Oh, that sweet smell of a new brokerage account, a successful money transfer and confidence to boot! The world is mine for the taking, this is gonna be awesome, this is FREEDOM! MWUAHAHAHAHA!!!
…and then it’s not so awesome anymore. Let me tell you a story.
Class photo: 2003
When I started out FNB just introduced a new product: FNB Share Saver. It’s brilliant for the new guy who knows nothing about ETFs or unit trusts and comes with the sales line that it will invest in the top 100 JSE shares (ooooh!) for you all at a very VERY good cost of 0.1% per transaction. A few clicks later and I was up and running within 10 minutes (being and FNB client already). AWESOME!
Fast forward a few years, articles, blog posts and co-workers bragging about how Satrix INDI is going to make them retire early and I quickly realised that FNB’s Share Saver is not for me anymore. I have outgrown it and it is flawed!
So what to do? Well, checked Google Finance and that other NFSWIX ETF looks good, performs better than the Top 40 FNB uses so let me put my money in there. Who needs midcap anyway, I’ll sink all of it into these bigger shares - they’re big for a reason!
Too big it turns out. Somebody mentioned that Naspers and SAB are very overweight. I checked the internet and it is true. This is not a safe investment at all! Luckily Coreshares has this CTOP50 ETF. My research shows that the Top 50 is the new Top 40 and this one is market capped at 10% so obviously this is the way to go.
Hold on a second. Why did I just invest in another index tracking ETF? Factor investing is way better (a recent blog post convinced me) and NFEMOM looks like a sure winner. The way it determines which shares to invest in makes sense. What we’re looking for is quality shares with momentum people! NFEMOM caps each share at 12% and is borderline “active trading” but still an ETF. Wish I saw this one earlier!!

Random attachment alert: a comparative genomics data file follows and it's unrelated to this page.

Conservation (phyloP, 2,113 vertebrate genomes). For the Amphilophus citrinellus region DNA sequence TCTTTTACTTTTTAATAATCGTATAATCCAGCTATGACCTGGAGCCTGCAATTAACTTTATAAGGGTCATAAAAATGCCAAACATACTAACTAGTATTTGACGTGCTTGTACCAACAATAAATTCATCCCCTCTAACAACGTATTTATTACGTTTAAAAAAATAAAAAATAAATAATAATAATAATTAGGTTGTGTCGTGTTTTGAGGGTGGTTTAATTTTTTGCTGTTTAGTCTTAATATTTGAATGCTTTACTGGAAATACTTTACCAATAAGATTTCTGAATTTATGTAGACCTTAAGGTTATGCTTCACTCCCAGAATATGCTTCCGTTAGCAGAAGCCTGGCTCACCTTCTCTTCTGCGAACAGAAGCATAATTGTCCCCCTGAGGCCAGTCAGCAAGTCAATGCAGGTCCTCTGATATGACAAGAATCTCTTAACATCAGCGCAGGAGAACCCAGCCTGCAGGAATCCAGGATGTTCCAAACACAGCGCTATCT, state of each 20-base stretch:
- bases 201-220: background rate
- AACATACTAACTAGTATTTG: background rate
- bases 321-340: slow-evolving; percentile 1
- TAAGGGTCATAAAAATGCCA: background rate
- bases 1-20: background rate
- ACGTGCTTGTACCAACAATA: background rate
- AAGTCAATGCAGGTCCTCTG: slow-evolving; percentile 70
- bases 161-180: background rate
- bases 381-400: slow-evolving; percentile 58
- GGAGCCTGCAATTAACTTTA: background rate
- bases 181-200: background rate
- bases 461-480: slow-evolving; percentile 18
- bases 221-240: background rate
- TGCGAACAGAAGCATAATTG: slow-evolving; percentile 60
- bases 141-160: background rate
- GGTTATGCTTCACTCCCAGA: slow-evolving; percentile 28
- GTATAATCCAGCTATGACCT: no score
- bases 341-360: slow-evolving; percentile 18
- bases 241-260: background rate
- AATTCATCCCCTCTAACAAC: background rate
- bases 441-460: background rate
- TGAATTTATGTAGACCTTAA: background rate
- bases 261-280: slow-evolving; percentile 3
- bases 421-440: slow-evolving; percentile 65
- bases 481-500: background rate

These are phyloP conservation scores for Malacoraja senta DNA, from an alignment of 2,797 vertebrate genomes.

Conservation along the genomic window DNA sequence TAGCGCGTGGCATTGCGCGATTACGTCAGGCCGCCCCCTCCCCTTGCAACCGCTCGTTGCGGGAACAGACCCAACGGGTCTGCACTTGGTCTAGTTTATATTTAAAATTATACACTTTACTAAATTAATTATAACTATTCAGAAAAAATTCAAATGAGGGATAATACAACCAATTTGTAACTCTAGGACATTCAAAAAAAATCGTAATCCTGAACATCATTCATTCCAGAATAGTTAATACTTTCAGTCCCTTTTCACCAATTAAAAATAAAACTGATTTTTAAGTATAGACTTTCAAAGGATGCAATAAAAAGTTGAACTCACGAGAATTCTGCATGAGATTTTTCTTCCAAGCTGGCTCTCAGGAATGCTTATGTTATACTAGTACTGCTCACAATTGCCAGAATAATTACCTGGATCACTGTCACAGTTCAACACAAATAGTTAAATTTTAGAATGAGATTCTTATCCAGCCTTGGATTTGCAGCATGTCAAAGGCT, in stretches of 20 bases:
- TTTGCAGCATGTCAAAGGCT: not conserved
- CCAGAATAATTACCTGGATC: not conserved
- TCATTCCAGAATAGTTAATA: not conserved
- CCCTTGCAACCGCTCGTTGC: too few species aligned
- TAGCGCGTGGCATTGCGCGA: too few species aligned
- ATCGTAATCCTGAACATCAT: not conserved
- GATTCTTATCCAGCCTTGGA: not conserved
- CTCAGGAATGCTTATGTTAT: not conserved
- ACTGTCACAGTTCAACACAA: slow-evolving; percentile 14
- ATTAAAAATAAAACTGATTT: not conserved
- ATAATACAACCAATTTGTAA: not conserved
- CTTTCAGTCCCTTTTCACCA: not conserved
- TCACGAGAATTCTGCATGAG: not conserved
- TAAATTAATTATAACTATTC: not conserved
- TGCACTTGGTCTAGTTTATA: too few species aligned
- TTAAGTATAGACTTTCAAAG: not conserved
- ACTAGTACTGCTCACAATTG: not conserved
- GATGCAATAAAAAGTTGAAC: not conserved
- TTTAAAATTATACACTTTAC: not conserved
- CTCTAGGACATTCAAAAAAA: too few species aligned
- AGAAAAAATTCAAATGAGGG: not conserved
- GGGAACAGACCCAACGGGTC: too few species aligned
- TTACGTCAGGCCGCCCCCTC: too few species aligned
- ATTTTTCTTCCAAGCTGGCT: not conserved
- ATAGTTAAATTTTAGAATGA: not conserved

It turns out NFEMOM is one of the most expensive ETFs out there because of the way it works since September 2016. It rebalances monthly whereas most other ETFs rebalances on a quarterly basis. Yes, it’s close to being “active trading” but why is that a good thing?
By this time though I had come to realise that all the buying, selling and swapping of my main “domestic” ETF has cost me quite a bit of money and I’m definitely not looking to make another impulsive mistake. See, every time I changed ETFs I paid brokerage and transaction fees x2 and given the way the markets have been performing the last three years I would’ve probably been better off just leaving it all alone.
But, alas, here I am. Water under the bridge. The ship has sailed. Th fat lady has sung. Both Elvis and Frasier has left the building.
It’s not all bad news though. All this money I “wasted” paid for my education. I know so much more about DIY investing: the importance of costs, what a market maker is and how they only trade at the NAV, how different ETFs work, that there is such a thing called factor investing, the difference between limit orders and market orders, that a GOLD ETF is never a good idea (ok, irrelevant for this post but I thought I’d tell you any way since I already paid for the both of us). This list goes on and on.
I’ve done the costly part for you - because I’m a great guy! - so there is no need for you to repeat my mistakes. When you start out investing do your research - and by research I mean read through the ETF blog posts on JustOneLap or the Intellidex commentary on ETFs - and realise from the start that this is not where you should be looking for excitement. Pick the ETFs (or shares, unit trusts etc) that you want and stick with them. In other words, don’t go sell all your DBXWD to buy STXWDM because it is brand spanking new.
Keep it simple and keep it boring.